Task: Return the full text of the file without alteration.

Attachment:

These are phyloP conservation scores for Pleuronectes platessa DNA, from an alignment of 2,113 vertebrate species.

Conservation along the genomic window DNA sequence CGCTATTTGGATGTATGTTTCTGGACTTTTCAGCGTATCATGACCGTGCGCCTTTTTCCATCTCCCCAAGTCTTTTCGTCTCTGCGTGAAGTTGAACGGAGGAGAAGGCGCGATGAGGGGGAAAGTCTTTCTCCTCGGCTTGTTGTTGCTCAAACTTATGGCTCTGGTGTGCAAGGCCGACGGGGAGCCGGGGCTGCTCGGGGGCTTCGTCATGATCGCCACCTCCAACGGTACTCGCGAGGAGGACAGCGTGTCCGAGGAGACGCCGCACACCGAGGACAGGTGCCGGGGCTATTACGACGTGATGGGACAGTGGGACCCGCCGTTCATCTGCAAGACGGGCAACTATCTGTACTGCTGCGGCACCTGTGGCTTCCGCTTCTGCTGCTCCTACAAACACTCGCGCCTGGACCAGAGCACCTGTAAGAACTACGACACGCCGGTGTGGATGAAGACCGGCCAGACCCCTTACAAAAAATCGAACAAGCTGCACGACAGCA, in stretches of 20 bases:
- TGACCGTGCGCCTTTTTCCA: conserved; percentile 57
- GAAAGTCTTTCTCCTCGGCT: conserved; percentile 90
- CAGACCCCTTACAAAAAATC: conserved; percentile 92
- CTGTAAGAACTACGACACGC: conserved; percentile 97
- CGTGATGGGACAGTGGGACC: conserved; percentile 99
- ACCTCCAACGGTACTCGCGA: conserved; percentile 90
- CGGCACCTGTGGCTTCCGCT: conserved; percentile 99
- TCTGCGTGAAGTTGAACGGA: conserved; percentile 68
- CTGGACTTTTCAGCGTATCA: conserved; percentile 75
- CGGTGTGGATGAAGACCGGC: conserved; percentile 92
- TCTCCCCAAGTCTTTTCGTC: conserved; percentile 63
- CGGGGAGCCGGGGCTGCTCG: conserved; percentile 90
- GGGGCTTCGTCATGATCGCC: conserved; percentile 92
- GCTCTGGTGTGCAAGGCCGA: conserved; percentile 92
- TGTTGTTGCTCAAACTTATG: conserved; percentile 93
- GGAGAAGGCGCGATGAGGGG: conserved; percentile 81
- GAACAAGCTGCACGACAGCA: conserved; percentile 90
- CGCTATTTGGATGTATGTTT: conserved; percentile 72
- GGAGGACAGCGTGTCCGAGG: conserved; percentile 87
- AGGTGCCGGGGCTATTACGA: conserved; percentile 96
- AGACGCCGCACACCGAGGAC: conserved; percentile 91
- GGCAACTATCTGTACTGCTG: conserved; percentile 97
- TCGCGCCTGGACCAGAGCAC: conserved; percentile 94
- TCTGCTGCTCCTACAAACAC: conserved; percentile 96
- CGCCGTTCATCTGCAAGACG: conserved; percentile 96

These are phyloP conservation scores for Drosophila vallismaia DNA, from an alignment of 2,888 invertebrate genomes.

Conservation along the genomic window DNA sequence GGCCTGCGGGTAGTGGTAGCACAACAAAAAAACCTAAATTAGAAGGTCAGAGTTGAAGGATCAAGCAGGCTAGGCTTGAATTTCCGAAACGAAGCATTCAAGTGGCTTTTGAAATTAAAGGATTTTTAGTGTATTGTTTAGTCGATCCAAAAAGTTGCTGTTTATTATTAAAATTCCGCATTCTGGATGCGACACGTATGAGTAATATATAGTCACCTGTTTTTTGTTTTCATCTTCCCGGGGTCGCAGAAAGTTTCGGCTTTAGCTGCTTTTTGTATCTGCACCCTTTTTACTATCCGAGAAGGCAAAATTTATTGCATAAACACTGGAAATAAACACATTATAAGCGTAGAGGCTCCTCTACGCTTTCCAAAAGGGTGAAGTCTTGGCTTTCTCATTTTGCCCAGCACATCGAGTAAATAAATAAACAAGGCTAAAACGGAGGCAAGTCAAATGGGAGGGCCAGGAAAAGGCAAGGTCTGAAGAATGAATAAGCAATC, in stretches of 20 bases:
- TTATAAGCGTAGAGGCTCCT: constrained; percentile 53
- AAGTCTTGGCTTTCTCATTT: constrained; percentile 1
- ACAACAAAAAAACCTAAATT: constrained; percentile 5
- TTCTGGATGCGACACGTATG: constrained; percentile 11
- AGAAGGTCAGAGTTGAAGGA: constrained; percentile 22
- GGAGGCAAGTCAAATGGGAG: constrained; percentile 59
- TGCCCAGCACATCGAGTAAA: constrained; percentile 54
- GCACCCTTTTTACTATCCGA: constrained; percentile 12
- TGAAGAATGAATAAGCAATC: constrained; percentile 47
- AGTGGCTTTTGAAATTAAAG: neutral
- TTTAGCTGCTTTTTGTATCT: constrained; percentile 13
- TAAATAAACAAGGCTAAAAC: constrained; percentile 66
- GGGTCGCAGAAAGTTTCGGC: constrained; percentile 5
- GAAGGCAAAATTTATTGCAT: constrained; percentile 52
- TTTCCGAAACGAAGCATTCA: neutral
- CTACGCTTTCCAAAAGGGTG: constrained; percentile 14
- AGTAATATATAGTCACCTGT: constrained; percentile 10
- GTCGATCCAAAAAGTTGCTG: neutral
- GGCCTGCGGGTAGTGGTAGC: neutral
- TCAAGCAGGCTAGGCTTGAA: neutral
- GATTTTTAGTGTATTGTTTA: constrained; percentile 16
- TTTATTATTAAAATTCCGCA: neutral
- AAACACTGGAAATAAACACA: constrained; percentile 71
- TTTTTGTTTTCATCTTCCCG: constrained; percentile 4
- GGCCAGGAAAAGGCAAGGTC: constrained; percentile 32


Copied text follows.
These are phyloP conservation scores for Pleuronectes platessa DNA, from an alignment of 2,113 vertebrate species.

Conservation along the genomic window DNA sequence CGCTATTTGGATGTATGTTTCTGGACTTTTCAGCGTATCATGACCGTGCGCCTTTTTCCATCTCCCCAAGTCTTTTCGTCTCTGCGTGAAGTTGAACGGAGGAGAAGGCGCGATGAGGGGGAAAGTCTTTCTCCTCGGCTTGTTGTTGCTCAAACTTATGGCTCTGGTGTGCAAGGCCGACGGGGAGCCGGGGCTGCTCGGGGGCTTCGTCATGATCGCCACCTCCAACGGTACTCGCGAGGAGGACAGCGTGTCCGAGGAGACGCCGCACACCGAGGACAGGTGCCGGGGCTATTACGACGTGATGGGACAGTGGGACCCGCCGTTCATCTGCAAGACGGGCAACTATCTGTACTGCTGCGGCACCTGTGGCTTCCGCTTCTGCTGCTCCTACAAACACTCGCGCCTGGACCAGAGCACCTGTAAGAACTACGACACGCCGGTGTGGATGAAGACCGGCCAGACCCCTTACAAAAAATCGAACAAGCTGCACGACAGCA, in stretches of 20 bases:
- TGACCGTGCGCCTTTTTCCA: conserved; percentile 57
- GAAAGTCTTTCTCCTCGGCT: conserved; percentile 90
- CAGACCCCTTACAAAAAATC: conserved; percentile 92
- CTGTAAGAACTACGACACGC: conserved; percentile 97
- CGTGATGGGACAGTGGGACC: conserved; percentile 99
- ACCTCCAACGGTACTCGCGA: conserved; percentile 90
- CGGCACCTGTGGCTTCCGCT: conserved; percentile 99
- TCTGCGTGAAGTTGAACGGA: conserved; percentile 68
- CTGGACTTTTCAGCGTATCA: conserved; percentile 75
- CGGTGTGGATGAAGACCGGC: conserved; percentile 92
- TCTCCCCAAGTCTTTTCGTC: conserved; percentile 63
- CGGGGAGCCGGGGCTGCTCG: conserved; percentile 90
- GGGGCTTCGTCATGATCGCC: conserved; percentile 92
- GCTCTGGTGTGCAAGGCCGA: conserved; percentile 92
- TGTTGTTGCTCAAACTTATG: conserved; percentile 93
- GGAGAAGGCGCGATGAGGGG: conserved; percentile 81
- GAACAAGCTGCACGACAGCA: conserved; percentile 90
- CGCTATTTGGATGTATGTTT: conserved; percentile 72
- GGAGGACAGCGTGTCCGAGG: conserved; percentile 87
- AGGTGCCGGGGCTATTACGA: conserved; percentile 96
- AGACGCCGCACACCGAGGAC: conserved; percentile 91
- GGCAACTATCTGTACTGCTG: conserved; percentile 97
- TCGCGCCTGGACCAGAGCAC: conserved; percentile 94
- TCTGCTGCTCCTACAAACAC: conserved; percentile 96
- CGCCGTTCATCTGCAAGACG: conserved; percentile 96

These are phyloP conservation scores for Drosophila vallismaia DNA, from an alignment of 2,888 invertebrate genomes.

Conservation along the genomic window DNA sequence GGCCTGCGGGTAGTGGTAGCACAACAAAAAAACCTAAATTAGAAGGTCAGAGTTGAAGGATCAAGCAGGCTAGGCTTGAATTTCCGAAACGAAGCATTCAAGTGGCTTTTGAAATTAAAGGATTTTTAGTGTATTGTTTAGTCGATCCAAAAAGTTGCTGTTTATTATTAAAATTCCGCATTCTGGATGCGACACGTATGAGTAATATATAGTCACCTGTTTTTTGTTTTCATCTTCCCGGGGTCGCAGAAAGTTTCGGCTTTAGCTGCTTTTTGTATCTGCACCCTTTTTACTATCCGAGAAGGCAAAATTTATTGCATAAACACTGGAAATAAACACATTATAAGCGTAGAGGCTCCTCTACGCTTTCCAAAAGGGTGAAGTCTTGGCTTTCTCATTTTGCCCAGCACATCGAGTAAATAAATAAACAAGGCTAAAACGGAGGCAAGTCAAATGGGAGGGCCAGGAAAAGGCAAGGTCTGAAGAATGAATAAGCAATC, in stretches of 20 bases:
- TTATAAGCGTAGAGGCTCCT: constrained; percentile 53
- AAGTCTTGGCTTTCTCATTT: constrained; percentile 1
- ACAACAAAAAAACCTAAATT: constrained; percentile 5
- TTCTGGATGCGACACGTATG: constrained; percentile 11
- AGAAGGTCAGAGTTGAAGGA: constrained; percentile 22
- GGAGGCAAGTCAAATGGGAG: constrained; percentile 59
- TGCCCAGCACATCGAGTAAA: constrained; percentile 54
- GCACCCTTTTTACTATCCGA: constrained; percentile 12
- TGAAGAATGAATAAGCAATC: constrained; percentile 47
- AGTGGCTTTTGAAATTAAAG: neutral
- TTTAGCTGCTTTTTGTATCT: constrained; percentile 13
- TAAATAAACAAGGCTAAAAC: constrained; percentile 66
- GGGTCGCAGAAAGTTTCGGC: constrained; percentile 5
- GAAGGCAAAATTTATTGCAT: constrained; percentile 52
- TTTCCGAAACGAAGCATTCA: neutral
- CTACGCTTTCCAAAAGGGTG: constrained; percentile 14
- AGTAATATATAGTCACCTGT: constrained; percentile 10
- GTCGATCCAAAAAGTTGCTG: neutral
- GGCCTGCGGGTAGTGGTAGC: neutral
- TCAAGCAGGCTAGGCTTGAA: neutral
- GATTTTTAGTGTATTGTTTA: constrained; percentile 16
- TTTATTATTAAAATTCCGCA: neutral
- AAACACTGGAAATAAACACA: constrained; percentile 71
- TTTTTGTTTTCATCTTCCCG: constrained; percentile 4
- GGCCAGGAAAAGGCAAGGTC: constrained; percentile 32